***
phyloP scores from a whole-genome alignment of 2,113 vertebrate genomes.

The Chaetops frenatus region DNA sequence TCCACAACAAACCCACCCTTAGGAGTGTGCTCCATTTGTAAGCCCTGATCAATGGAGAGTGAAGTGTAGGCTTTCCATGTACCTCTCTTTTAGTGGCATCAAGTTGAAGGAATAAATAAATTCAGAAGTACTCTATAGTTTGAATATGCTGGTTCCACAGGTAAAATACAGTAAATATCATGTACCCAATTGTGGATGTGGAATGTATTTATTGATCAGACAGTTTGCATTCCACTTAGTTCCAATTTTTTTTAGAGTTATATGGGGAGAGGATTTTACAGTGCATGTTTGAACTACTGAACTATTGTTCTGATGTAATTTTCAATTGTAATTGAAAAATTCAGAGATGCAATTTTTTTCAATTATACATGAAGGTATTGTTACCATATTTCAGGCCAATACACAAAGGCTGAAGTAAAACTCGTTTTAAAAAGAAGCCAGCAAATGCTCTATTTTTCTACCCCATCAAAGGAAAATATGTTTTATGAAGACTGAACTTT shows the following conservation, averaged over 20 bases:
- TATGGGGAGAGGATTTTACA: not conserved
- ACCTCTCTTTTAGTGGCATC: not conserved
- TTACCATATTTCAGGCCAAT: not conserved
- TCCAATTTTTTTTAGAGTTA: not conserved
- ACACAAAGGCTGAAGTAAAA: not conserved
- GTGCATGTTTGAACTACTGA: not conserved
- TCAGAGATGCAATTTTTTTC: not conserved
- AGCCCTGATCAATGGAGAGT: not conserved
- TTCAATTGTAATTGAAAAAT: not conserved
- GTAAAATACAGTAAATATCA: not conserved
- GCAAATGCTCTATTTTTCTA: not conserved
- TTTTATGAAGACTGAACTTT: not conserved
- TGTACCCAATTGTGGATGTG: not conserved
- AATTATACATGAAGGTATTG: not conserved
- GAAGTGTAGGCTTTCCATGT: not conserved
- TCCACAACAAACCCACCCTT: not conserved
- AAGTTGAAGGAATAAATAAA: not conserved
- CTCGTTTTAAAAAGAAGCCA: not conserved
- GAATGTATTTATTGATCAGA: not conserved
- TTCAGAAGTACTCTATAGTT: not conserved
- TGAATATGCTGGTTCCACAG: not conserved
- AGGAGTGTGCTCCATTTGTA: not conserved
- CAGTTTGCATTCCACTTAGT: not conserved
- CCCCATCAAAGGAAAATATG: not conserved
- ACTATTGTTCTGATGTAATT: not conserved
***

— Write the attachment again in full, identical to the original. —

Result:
phyloP scores from a whole-genome alignment of 2,113 vertebrate genomes.

The Chaetops frenatus region DNA sequence TCCACAACAAACCCACCCTTAGGAGTGTGCTCCATTTGTAAGCCCTGATCAATGGAGAGTGAAGTGTAGGCTTTCCATGTACCTCTCTTTTAGTGGCATCAAGTTGAAGGAATAAATAAATTCAGAAGTACTCTATAGTTTGAATATGCTGGTTCCACAGGTAAAATACAGTAAATATCATGTACCCAATTGTGGATGTGGAATGTATTTATTGATCAGACAGTTTGCATTCCACTTAGTTCCAATTTTTTTTAGAGTTATATGGGGAGAGGATTTTACAGTGCATGTTTGAACTACTGAACTATTGTTCTGATGTAATTTTCAATTGTAATTGAAAAATTCAGAGATGCAATTTTTTTCAATTATACATGAAGGTATTGTTACCATATTTCAGGCCAATACACAAAGGCTGAAGTAAAACTCGTTTTAAAAAGAAGCCAGCAAATGCTCTATTTTTCTACCCCATCAAAGGAAAATATGTTTTATGAAGACTGAACTTT shows the following conservation, averaged over 20 bases:
- TATGGGGAGAGGATTTTACA: not conserved
- ACCTCTCTTTTAGTGGCATC: not conserved
- TTACCATATTTCAGGCCAAT: not conserved
- TCCAATTTTTTTTAGAGTTA: not conserved
- ACACAAAGGCTGAAGTAAAA: not conserved
- GTGCATGTTTGAACTACTGA: not conserved
- TCAGAGATGCAATTTTTTTC: not conserved
- AGCCCTGATCAATGGAGAGT: not conserved
- TTCAATTGTAATTGAAAAAT: not conserved
- GTAAAATACAGTAAATATCA: not conserved
- GCAAATGCTCTATTTTTCTA: not conserved
- TTTTATGAAGACTGAACTTT: not conserved
- TGTACCCAATTGTGGATGTG: not conserved
- AATTATACATGAAGGTATTG: not conserved
- GAAGTGTAGGCTTTCCATGT: not conserved
- TCCACAACAAACCCACCCTT: not conserved
- AAGTTGAAGGAATAAATAAA: not conserved
- CTCGTTTTAAAAAGAAGCCA: not conserved
- GAATGTATTTATTGATCAGA: not conserved
- TTCAGAAGTACTCTATAGTT: not conserved
- TGAATATGCTGGTTCCACAG: not conserved
- AGGAGTGTGCTCCATTTGTA: not conserved
- CAGTTTGCATTCCACTTAGT: not conserved
- CCCCATCAAAGGAAAATATG: not conserved
- ACTATTGTTCTGATGTAATT: not conserved